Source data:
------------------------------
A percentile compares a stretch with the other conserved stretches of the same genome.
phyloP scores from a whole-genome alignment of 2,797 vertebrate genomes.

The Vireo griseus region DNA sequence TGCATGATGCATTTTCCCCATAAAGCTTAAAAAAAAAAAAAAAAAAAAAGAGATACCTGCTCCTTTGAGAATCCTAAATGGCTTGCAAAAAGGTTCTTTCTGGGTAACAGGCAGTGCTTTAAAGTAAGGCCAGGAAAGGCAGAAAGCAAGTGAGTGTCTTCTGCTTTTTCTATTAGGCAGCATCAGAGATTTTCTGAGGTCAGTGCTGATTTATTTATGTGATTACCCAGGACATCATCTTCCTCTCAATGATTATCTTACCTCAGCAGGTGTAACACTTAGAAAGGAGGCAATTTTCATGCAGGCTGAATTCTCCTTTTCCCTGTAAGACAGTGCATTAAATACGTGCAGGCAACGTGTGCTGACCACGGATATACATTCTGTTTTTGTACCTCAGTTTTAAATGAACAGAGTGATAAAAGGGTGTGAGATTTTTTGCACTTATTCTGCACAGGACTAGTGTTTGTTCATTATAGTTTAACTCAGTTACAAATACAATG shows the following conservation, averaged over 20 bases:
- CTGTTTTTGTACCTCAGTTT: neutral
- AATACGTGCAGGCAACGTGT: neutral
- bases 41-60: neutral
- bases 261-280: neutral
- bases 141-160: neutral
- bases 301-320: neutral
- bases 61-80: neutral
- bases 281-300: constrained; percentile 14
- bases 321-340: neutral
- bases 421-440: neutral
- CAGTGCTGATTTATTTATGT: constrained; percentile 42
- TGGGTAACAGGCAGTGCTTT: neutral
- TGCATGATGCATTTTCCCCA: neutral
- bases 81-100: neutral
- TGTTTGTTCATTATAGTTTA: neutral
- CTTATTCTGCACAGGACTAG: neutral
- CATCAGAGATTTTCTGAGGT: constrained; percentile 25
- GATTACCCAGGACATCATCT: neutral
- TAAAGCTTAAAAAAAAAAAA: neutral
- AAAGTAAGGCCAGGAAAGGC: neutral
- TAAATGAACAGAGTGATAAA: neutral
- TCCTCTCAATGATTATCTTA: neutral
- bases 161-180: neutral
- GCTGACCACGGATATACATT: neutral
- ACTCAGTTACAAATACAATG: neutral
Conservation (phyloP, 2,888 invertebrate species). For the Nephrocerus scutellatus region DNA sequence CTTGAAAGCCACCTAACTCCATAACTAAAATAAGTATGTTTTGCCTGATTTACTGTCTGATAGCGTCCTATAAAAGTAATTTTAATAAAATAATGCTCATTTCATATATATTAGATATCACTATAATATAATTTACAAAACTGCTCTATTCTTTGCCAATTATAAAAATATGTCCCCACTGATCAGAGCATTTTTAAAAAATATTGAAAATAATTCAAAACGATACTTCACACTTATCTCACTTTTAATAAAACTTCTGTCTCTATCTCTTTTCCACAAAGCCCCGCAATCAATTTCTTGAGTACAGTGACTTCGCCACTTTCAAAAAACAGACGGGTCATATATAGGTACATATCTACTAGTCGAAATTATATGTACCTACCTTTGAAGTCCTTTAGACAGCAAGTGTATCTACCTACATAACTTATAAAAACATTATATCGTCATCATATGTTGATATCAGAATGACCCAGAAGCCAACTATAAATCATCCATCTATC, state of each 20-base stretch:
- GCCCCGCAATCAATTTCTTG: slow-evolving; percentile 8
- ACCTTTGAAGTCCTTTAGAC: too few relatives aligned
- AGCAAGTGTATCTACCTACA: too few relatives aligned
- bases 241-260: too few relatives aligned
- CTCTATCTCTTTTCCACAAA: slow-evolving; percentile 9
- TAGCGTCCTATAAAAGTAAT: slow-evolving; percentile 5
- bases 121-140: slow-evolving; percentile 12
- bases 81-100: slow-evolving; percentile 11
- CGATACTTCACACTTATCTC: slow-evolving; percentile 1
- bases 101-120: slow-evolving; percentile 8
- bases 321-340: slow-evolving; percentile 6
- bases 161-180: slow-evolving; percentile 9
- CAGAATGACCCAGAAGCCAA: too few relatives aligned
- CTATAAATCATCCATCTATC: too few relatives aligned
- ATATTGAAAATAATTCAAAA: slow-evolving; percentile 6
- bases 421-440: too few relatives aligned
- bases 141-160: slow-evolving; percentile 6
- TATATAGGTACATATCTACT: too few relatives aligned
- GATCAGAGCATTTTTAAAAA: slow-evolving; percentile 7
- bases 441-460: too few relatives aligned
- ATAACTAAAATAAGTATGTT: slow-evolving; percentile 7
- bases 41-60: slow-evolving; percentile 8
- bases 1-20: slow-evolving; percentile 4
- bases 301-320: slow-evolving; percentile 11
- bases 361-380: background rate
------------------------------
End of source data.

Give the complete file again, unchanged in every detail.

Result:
A percentile compares a stretch with the other conserved stretches of the same genome.
phyloP scores from a whole-genome alignment of 2,797 vertebrate genomes.

The Vireo griseus region DNA sequence TGCATGATGCATTTTCCCCATAAAGCTTAAAAAAAAAAAAAAAAAAAAAGAGATACCTGCTCCTTTGAGAATCCTAAATGGCTTGCAAAAAGGTTCTTTCTGGGTAACAGGCAGTGCTTTAAAGTAAGGCCAGGAAAGGCAGAAAGCAAGTGAGTGTCTTCTGCTTTTTCTATTAGGCAGCATCAGAGATTTTCTGAGGTCAGTGCTGATTTATTTATGTGATTACCCAGGACATCATCTTCCTCTCAATGATTATCTTACCTCAGCAGGTGTAACACTTAGAAAGGAGGCAATTTTCATGCAGGCTGAATTCTCCTTTTCCCTGTAAGACAGTGCATTAAATACGTGCAGGCAACGTGTGCTGACCACGGATATACATTCTGTTTTTGTACCTCAGTTTTAAATGAACAGAGTGATAAAAGGGTGTGAGATTTTTTGCACTTATTCTGCACAGGACTAGTGTTTGTTCATTATAGTTTAACTCAGTTACAAATACAATG shows the following conservation, averaged over 20 bases:
- CTGTTTTTGTACCTCAGTTT: neutral
- AATACGTGCAGGCAACGTGT: neutral
- bases 41-60: neutral
- bases 261-280: neutral
- bases 141-160: neutral
- bases 301-320: neutral
- bases 61-80: neutral
- bases 281-300: constrained; percentile 14
- bases 321-340: neutral
- bases 421-440: neutral
- CAGTGCTGATTTATTTATGT: constrained; percentile 42
- TGGGTAACAGGCAGTGCTTT: neutral
- TGCATGATGCATTTTCCCCA: neutral
- bases 81-100: neutral
- TGTTTGTTCATTATAGTTTA: neutral
- CTTATTCTGCACAGGACTAG: neutral
- CATCAGAGATTTTCTGAGGT: constrained; percentile 25
- GATTACCCAGGACATCATCT: neutral
- TAAAGCTTAAAAAAAAAAAA: neutral
- AAAGTAAGGCCAGGAAAGGC: neutral
- TAAATGAACAGAGTGATAAA: neutral
- TCCTCTCAATGATTATCTTA: neutral
- bases 161-180: neutral
- GCTGACCACGGATATACATT: neutral
- ACTCAGTTACAAATACAATG: neutral
Conservation (phyloP, 2,888 invertebrate species). For the Nephrocerus scutellatus region DNA sequence CTTGAAAGCCACCTAACTCCATAACTAAAATAAGTATGTTTTGCCTGATTTACTGTCTGATAGCGTCCTATAAAAGTAATTTTAATAAAATAATGCTCATTTCATATATATTAGATATCACTATAATATAATTTACAAAACTGCTCTATTCTTTGCCAATTATAAAAATATGTCCCCACTGATCAGAGCATTTTTAAAAAATATTGAAAATAATTCAAAACGATACTTCACACTTATCTCACTTTTAATAAAACTTCTGTCTCTATCTCTTTTCCACAAAGCCCCGCAATCAATTTCTTGAGTACAGTGACTTCGCCACTTTCAAAAAACAGACGGGTCATATATAGGTACATATCTACTAGTCGAAATTATATGTACCTACCTTTGAAGTCCTTTAGACAGCAAGTGTATCTACCTACATAACTTATAAAAACATTATATCGTCATCATATGTTGATATCAGAATGACCCAGAAGCCAACTATAAATCATCCATCTATC, state of each 20-base stretch:
- GCCCCGCAATCAATTTCTTG: slow-evolving; percentile 8
- ACCTTTGAAGTCCTTTAGAC: too few relatives aligned
- AGCAAGTGTATCTACCTACA: too few relatives aligned
- bases 241-260: too few relatives aligned
- CTCTATCTCTTTTCCACAAA: slow-evolving; percentile 9
- TAGCGTCCTATAAAAGTAAT: slow-evolving; percentile 5
- bases 121-140: slow-evolving; percentile 12
- bases 81-100: slow-evolving; percentile 11
- CGATACTTCACACTTATCTC: slow-evolving; percentile 1
- bases 101-120: slow-evolving; percentile 8
- bases 321-340: slow-evolving; percentile 6
- bases 161-180: slow-evolving; percentile 9
- CAGAATGACCCAGAAGCCAA: too few relatives aligned
- CTATAAATCATCCATCTATC: too few relatives aligned
- ATATTGAAAATAATTCAAAA: slow-evolving; percentile 6
- bases 421-440: too few relatives aligned
- bases 141-160: slow-evolving; percentile 6
- TATATAGGTACATATCTACT: too few relatives aligned
- GATCAGAGCATTTTTAAAAA: slow-evolving; percentile 7
- bases 441-460: too few relatives aligned
- ATAACTAAAATAAGTATGTT: slow-evolving; percentile 7
- bases 41-60: slow-evolving; percentile 8
- bases 1-20: slow-evolving; percentile 4
- bases 301-320: slow-evolving; percentile 11
- bases 361-380: background rate